Emerging Multidrug-Resistant Candida Species

Arnaldo L. Colombo; João N. de Almeida Júnior; Jesus Guinea


Curr Opin Infect Dis. 2017;30(6):528-538. 

In This Article

Abstract and Introduction


Purpose of review: To describe the epidemiology, strategies for early detection, and clinical management of infections caused by the most commonly found multidrug-resistant (MDR) Candida spp.

Recent findings: Increasing numbers of reports describing invasive infections by MDR Candida auris and Candida glabrata has been reported in medical centers worldwide.

Summary: We checked all papers published along the last 10 years describing epidemiological, diagnostic, and clinical aspects of infections by MDR Candida spp., with emphasis on C. auris and C. glabrata spp. C. auris has been reported in 15 countries and multidrug resistance rates is usually above 30%. Horizontal transmission is a great concern regarding C. auris. C. glabrata ranks the second most reported Candida spp. in deep-seated infections from United States and some European Centers, although multidrug resistance rates above 10% are restricted to some US centers. Candida haemulonii complex isolates with poor susceptibility to azoles and amphotericin B have been isolated in superficial and deep-seated infections, whereas Candida guilliiermondii complex isolates with poor susceptibility to azoles and echinocandins have been recovered from catheter-related bloodstream infections. Other potential MDR Candida species are Candida krusei, Candida lusitaniae, Candida kefyr, Yarrowia (Candida) lypolitica, and Candida rugosa.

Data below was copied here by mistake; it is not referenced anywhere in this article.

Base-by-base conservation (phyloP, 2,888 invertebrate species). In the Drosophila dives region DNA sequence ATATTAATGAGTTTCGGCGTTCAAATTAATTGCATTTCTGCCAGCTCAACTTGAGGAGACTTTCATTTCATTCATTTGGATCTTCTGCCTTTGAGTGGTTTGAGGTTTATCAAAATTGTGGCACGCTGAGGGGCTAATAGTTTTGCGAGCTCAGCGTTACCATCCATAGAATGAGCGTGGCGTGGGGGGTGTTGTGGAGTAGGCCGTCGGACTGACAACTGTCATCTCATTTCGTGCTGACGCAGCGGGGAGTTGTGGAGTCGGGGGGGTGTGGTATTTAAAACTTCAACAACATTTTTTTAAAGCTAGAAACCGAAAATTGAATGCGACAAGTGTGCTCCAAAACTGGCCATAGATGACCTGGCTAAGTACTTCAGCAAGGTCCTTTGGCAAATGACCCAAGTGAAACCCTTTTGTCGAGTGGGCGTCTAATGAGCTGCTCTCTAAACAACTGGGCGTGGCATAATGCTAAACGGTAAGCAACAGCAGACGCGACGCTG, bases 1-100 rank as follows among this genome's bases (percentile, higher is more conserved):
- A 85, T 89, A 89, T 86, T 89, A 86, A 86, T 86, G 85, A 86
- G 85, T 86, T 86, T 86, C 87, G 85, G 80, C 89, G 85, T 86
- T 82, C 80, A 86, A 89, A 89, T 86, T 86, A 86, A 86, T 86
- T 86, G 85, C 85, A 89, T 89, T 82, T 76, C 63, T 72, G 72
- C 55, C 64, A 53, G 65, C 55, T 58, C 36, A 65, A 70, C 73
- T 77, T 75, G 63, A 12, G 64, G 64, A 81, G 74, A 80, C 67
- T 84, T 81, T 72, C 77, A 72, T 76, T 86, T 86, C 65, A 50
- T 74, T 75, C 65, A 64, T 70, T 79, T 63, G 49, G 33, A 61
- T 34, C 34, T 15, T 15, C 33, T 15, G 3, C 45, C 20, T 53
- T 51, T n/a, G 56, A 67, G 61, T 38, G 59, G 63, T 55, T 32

Until few years ago, the term multidrug-resistant (MDR) Candida spp. had been used scarcely in the literature to describe few anecdotal case reports of fungal MDR infections with limited significance in terms of public health.[1]

Recently, with the widespread use (and misuse) of echinocandins in different regimens of prophylaxis, empirical, and targeted therapy of fungal infections in different populations, this reality has changed dramatically.[2] Indeed, we are facing now an ever increasing numbers of invasive infections caused by non-Candida albicans MDR spp. being described worldwide, most of them involving Candida glabrata and Candida auris strains.[3,4]

The present study focuses on the epidemiology, detection, and clinical management of infections caused by the most commonly found MDR Candida spp.